Bannon, once an adviser in the most powerful political office in the world, the White House, did this all for a mere $1 million — an amount that couldn’t even get half a Jared Kushner into Harvard. You hate to see it. This also makes Kellyanne Conway the only one of the four people to lead Trump’s 2016 campaign who has not been charged with a crime.

The advisory board of “We Build the Wall” is also a star-studded cast of ultra-right-wing grifters, shadesters, and scammers. Former Kansas Secretary of State Kris Kobach — the man who cried voter fraud — is the general counsel. Former MLB pitcher Curt Schilling (who has had his own issues with the SEC) is on the board.

So is Erik Prince, the private mercenary brother of Education Secretary Betsy Devos. Last summer the Senate Intelligence committee sent the DOJ a criminal referral for Prince on suspicions that he lied to Congress in order to open a back channel to communicate with Russia. Bannon was involved with that too.

All in all, a group of really swell guys. — Linette Lopez

Obama didn’t come to play at the DNC

No former president in modern history has endured more slander and abuse from his successor than Barack Obama.

Whatever the flaws of Obama’s presidency — and there were many — Obama has maintained the tradition of former presidents not sticking their noses in the current president’s business. Trump has shown his appreciation by pushing conspiratorial lies (as recently as last night) and blaming many of his own administration’s failures on the man who’s been out of office since January 2017.

On Night Three of the virtual Democratic National Convention (DNC), Obama addressed the nation and gave the ex-president’s equivalent of the “I’m not mad, I’m disappointed” Dad speech:

“I did hope, for the sake of our country, that Donald Trump might show some interest in taking the job seriously — that he might come to feel the weight of the office and discover some reverence for the democracy that had been placed in his care. But he never did … For close to four years now, he has shown no interest in putting in the work, no interest in finding common ground, no interest in using the awesome power of his office to help anyone but himself and his friends.”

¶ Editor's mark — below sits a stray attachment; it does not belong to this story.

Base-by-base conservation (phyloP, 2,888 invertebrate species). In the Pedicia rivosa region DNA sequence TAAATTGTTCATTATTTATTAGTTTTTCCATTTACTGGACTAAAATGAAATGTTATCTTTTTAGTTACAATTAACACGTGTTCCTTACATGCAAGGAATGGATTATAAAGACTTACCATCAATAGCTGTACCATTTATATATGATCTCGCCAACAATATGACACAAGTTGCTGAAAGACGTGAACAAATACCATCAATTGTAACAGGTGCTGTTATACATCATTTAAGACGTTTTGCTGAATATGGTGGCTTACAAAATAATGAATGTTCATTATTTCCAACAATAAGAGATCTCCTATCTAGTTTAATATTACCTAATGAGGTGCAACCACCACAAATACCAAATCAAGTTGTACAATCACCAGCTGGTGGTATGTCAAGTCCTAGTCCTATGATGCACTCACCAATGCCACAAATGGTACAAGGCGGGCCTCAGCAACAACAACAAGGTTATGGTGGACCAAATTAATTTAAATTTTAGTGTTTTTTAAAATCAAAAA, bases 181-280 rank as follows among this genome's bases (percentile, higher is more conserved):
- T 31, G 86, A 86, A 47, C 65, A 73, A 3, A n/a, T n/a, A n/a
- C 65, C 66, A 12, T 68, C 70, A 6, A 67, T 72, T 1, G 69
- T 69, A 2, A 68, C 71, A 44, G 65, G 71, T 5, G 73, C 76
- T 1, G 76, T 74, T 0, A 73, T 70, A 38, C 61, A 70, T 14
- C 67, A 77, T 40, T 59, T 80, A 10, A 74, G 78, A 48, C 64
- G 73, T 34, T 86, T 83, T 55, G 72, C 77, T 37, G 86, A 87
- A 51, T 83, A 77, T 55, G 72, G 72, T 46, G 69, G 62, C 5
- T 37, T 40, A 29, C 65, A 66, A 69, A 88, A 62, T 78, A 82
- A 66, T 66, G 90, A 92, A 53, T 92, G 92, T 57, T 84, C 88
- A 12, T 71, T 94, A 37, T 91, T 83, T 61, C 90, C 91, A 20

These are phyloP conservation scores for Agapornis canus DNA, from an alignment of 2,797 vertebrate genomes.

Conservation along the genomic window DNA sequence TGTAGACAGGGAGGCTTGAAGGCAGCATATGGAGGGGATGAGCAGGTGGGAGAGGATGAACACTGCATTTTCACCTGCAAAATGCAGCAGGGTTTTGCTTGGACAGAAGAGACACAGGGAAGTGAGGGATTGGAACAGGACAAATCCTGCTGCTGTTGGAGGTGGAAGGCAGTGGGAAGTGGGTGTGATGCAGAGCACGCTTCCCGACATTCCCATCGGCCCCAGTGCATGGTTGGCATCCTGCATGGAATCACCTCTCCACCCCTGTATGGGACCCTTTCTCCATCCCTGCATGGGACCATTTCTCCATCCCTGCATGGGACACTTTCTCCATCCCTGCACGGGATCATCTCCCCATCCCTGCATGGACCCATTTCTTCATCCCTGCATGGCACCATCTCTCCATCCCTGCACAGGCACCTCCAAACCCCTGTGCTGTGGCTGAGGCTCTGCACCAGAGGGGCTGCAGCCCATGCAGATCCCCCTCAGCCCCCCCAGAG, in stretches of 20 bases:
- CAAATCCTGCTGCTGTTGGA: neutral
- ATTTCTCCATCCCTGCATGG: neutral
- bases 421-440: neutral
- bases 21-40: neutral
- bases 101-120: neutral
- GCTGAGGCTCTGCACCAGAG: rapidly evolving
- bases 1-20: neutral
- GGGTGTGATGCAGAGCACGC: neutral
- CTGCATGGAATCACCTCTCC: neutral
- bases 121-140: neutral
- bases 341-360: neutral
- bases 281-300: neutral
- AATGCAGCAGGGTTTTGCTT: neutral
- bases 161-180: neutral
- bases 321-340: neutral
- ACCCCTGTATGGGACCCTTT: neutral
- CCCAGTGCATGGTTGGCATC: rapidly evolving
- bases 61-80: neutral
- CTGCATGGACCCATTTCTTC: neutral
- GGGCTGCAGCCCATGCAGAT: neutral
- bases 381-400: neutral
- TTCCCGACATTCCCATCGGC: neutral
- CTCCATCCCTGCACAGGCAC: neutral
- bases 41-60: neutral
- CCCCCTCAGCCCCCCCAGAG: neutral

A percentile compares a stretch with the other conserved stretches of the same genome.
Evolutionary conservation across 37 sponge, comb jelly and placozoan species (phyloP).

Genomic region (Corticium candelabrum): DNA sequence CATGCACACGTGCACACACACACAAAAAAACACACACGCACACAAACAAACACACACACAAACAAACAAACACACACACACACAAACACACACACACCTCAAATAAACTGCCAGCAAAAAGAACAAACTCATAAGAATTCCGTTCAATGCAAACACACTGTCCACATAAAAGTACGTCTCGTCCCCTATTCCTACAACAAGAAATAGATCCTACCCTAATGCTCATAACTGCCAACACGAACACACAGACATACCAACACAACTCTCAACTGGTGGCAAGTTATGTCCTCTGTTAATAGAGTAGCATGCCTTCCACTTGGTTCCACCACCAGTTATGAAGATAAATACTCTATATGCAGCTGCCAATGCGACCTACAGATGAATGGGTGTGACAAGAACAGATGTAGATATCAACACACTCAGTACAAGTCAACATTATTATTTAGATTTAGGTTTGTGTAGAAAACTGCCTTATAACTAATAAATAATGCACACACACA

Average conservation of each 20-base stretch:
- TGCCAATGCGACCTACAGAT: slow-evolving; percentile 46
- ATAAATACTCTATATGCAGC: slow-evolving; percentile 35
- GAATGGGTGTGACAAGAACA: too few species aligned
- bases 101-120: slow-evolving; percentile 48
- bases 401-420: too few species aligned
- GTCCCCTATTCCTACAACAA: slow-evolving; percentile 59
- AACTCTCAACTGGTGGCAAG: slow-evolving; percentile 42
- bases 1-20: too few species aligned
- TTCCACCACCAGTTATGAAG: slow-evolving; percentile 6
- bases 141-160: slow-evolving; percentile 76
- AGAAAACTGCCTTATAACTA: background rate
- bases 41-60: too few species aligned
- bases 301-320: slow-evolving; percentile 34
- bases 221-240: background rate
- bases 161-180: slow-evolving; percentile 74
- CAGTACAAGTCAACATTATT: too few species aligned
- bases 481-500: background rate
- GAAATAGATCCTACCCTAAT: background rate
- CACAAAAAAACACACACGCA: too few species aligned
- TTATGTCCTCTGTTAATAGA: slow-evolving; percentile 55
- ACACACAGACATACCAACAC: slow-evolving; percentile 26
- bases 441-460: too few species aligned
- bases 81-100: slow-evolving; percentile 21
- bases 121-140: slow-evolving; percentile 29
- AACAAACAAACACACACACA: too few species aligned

At the very least since the time Trump began spreading the racist birther theory that Obama was not born in the US and was thus ineligible to president, Trump has given Obama every reason in the world to punch him in the face.

Obama’s DNC speech was that uppercut of righteous anger. Yet he somehow was able to couch it in the spirit of “for the sake of our country.”

And really, who can argue with a thing Obama said?

Even if one prefers Trump policy-wise to Obama, it doesn’t pass the laugh test to say that Trump has ever demonstrated an interest in putting the country’s interests ahead his own. — AF

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Fox News host Sean Hannity is seen in the White House briefing room in Washington, DC, on January 24, 2017. NICHOLAS KAMM/AFP via Getty Images